The Electoral Commission (EC) has abrogated an information technology system contract with its vendor because not only has the vendor left the security and management solely in its hands but it is also very expensive.
The Chairperson of the EC, Mrs Jean Mensa, explained that although the vendor had total monopoly over the system and could shut it down at any time, the EC was required to pay $56 million for upgrade, $ 4 million yearly as maintenance fee and $1.5 million for Internet service delivery.
Mrs Mensa made the disclosure when she led members of the commission and some management members to interact with President Akufo-Addo at the Jubilee House yesterday.
She said the commission was in consultation with others for a more efficient system that would cost half of the $56 million upgrade fee.
The meeting was the last in the series of consultations the commission members embarked on recently, which had already taken them to former Presidents Jerry John Rawlings, John Agyekum Kufuor and John Mahama, as well as the Council of State, political parties, media organisations and some stakeholders.
Mrs Mensa said it was very disturbing that with its 55-member IT Department, the EC could not hold elections on its own without the tacit approval and authority of the IT vendor.
She stated that after abrogating the contract, which was signed in 2012, the EC had been able to, on its own, organise the recent referendum that led to the creation of the new regions, the Ayawaso bye-elections and the recent voter registration without incurring any additional cost.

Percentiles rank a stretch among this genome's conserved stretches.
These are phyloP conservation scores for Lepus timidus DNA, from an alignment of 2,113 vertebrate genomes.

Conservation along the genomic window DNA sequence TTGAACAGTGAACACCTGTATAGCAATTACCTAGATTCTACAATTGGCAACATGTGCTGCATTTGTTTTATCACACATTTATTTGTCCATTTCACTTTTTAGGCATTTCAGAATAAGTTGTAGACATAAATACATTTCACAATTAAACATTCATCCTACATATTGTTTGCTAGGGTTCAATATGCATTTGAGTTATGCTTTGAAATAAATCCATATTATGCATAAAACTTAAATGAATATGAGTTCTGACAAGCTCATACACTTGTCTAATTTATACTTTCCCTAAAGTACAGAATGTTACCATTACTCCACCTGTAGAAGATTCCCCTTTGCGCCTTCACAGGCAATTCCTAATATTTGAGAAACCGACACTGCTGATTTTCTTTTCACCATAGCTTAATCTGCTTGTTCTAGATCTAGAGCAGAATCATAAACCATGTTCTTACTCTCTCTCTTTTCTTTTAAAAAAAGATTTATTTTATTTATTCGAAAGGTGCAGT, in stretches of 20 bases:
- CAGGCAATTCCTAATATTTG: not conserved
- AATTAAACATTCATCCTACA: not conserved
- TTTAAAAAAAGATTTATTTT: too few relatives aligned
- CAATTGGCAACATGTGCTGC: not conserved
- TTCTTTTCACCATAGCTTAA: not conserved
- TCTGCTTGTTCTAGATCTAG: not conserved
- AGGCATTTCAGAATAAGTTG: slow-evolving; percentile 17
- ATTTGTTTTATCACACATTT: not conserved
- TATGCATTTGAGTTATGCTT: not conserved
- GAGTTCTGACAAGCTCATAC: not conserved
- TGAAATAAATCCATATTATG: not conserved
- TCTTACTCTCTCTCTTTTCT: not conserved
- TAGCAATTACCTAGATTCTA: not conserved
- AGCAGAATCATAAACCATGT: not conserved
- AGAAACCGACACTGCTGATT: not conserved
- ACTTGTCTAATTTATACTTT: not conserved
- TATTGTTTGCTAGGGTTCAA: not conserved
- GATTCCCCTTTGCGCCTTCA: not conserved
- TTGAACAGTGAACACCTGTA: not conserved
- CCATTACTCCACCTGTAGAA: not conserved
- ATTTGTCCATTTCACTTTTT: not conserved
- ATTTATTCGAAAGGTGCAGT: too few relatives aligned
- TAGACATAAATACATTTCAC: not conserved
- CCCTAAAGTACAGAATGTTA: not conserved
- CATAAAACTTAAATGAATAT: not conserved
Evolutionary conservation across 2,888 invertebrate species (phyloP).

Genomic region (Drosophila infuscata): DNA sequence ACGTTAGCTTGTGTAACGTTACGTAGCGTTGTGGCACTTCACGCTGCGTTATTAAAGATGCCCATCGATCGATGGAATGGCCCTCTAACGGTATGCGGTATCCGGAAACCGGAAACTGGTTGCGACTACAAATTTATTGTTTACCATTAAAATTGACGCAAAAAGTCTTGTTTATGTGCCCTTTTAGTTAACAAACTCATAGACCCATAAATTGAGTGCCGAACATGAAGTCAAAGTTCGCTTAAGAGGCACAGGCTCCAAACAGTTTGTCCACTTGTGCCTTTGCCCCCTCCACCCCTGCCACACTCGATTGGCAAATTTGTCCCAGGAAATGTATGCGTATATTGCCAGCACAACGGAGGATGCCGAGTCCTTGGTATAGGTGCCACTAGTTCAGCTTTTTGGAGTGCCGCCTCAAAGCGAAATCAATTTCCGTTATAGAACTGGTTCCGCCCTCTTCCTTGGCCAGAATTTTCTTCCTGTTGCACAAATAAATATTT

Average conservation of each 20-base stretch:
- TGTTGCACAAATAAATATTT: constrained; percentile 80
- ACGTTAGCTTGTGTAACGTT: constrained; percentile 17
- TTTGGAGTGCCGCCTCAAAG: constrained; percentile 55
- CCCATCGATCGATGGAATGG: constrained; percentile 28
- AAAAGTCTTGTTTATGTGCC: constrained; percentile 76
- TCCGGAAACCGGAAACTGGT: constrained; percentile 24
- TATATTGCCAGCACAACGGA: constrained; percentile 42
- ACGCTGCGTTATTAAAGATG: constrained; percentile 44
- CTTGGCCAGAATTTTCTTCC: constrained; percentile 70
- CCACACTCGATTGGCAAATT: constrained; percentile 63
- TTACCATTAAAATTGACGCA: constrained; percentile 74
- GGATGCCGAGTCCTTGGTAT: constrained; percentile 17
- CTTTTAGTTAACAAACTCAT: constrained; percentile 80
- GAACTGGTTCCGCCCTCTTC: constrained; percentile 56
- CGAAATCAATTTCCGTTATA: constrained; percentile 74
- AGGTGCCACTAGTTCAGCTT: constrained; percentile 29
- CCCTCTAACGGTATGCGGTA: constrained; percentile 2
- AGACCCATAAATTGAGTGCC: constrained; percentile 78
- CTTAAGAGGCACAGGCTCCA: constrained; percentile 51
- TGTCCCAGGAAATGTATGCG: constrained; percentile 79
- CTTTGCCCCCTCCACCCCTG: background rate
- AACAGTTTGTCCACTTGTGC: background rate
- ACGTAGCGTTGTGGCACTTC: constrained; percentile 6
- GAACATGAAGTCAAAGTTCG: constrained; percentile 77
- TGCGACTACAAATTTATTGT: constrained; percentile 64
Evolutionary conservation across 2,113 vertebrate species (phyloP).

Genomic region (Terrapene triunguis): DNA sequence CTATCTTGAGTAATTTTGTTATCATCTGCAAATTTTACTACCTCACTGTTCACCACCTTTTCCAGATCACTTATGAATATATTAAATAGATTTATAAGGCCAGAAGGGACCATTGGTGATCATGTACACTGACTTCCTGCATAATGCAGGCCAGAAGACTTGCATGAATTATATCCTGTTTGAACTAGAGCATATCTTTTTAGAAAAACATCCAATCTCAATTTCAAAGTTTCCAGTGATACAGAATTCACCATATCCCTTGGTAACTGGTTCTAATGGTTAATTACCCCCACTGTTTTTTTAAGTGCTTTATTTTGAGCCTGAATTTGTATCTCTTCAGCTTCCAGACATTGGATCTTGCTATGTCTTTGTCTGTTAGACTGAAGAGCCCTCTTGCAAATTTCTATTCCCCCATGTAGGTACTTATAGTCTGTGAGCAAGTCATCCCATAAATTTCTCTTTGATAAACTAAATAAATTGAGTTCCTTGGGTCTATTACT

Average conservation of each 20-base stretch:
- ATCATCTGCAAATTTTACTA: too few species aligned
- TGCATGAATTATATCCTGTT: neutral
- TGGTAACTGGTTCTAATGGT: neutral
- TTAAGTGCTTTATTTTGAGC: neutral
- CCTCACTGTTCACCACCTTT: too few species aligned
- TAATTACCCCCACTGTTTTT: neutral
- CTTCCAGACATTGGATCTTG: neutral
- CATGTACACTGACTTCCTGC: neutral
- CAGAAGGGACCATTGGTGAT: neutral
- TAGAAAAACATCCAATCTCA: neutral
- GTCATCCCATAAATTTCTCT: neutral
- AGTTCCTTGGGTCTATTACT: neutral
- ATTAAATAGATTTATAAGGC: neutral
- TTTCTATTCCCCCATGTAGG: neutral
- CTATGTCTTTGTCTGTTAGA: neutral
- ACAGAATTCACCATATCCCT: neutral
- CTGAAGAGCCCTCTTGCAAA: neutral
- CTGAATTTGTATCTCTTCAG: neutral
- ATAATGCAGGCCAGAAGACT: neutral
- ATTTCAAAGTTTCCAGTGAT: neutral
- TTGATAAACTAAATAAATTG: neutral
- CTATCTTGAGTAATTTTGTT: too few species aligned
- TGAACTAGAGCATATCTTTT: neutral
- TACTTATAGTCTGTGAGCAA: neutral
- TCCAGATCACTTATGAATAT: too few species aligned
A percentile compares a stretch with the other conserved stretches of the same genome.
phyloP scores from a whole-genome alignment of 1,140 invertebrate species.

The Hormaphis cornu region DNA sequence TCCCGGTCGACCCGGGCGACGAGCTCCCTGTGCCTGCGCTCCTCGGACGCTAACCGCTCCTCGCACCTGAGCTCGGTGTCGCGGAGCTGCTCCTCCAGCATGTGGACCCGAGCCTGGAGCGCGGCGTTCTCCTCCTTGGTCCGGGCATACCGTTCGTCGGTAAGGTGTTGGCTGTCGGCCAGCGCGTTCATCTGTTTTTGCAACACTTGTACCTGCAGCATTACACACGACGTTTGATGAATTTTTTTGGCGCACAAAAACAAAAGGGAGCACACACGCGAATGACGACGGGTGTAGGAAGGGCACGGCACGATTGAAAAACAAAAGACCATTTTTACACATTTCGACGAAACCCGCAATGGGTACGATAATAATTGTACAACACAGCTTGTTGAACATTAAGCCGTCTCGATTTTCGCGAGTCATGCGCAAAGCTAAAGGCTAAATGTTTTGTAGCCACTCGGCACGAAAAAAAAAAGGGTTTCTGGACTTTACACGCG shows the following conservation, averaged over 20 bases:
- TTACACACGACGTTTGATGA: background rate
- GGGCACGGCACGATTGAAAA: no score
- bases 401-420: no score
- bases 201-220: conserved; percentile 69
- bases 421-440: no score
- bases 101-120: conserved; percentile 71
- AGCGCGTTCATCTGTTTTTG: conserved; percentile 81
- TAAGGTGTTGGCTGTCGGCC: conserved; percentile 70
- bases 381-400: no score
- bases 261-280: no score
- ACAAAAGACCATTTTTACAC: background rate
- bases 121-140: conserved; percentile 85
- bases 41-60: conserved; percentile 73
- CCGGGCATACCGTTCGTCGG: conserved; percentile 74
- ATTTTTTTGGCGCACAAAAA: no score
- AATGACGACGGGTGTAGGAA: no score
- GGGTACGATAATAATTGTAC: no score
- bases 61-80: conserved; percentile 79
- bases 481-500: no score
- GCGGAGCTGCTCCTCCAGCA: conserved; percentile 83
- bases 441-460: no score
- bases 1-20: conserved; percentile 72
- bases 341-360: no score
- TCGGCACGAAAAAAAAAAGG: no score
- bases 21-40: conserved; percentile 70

She described the old machines that were provided by the vendor as bulky and stated that through consultations with EU elections IT technical consultant and other experienced elections management bodies in Africa, the commission would procure, through tender, a more robust, efficient and modern system that it would manage on its own at half the cost of upgrading the old one.
She commended her predecessors at the EC for doing an excellent job in strengthening the electoral processes and implementing reforms from the 2012 Elections Petition which had led to a robust, tight and credible electoral system.
She said they were also undertaking some of the reforms because they inherited a weak institution which was not founded on rules, administrative policies and governance framework, a situation which culminated in the existence of no policies to guide finance, procurement and human resource administration.
“The commission has existed as an election machine,” she said and added that some staff were found to have worked in the same positions for years without promotion, some as long as 17 years, leading to low morale.
She stated that to correct the anomalies, the new commission had put in place policies and guidelines to restructure the system and, in consultation with KPMG, they had undertaken an institutional assessment which had led to the establishment of a framework that governed all activities.
Addressing the issue of the Representative of the People’s Amendment Law (ROPAL), Mrs Mensa said the commission had set up a committee, which included members of the political parties, that had gone around the country soliciting views.
She said the committee had received concerns from all the key stakeholders and that a draft report was ready, so very soon the commission would go to the US to study its method of implementing the law.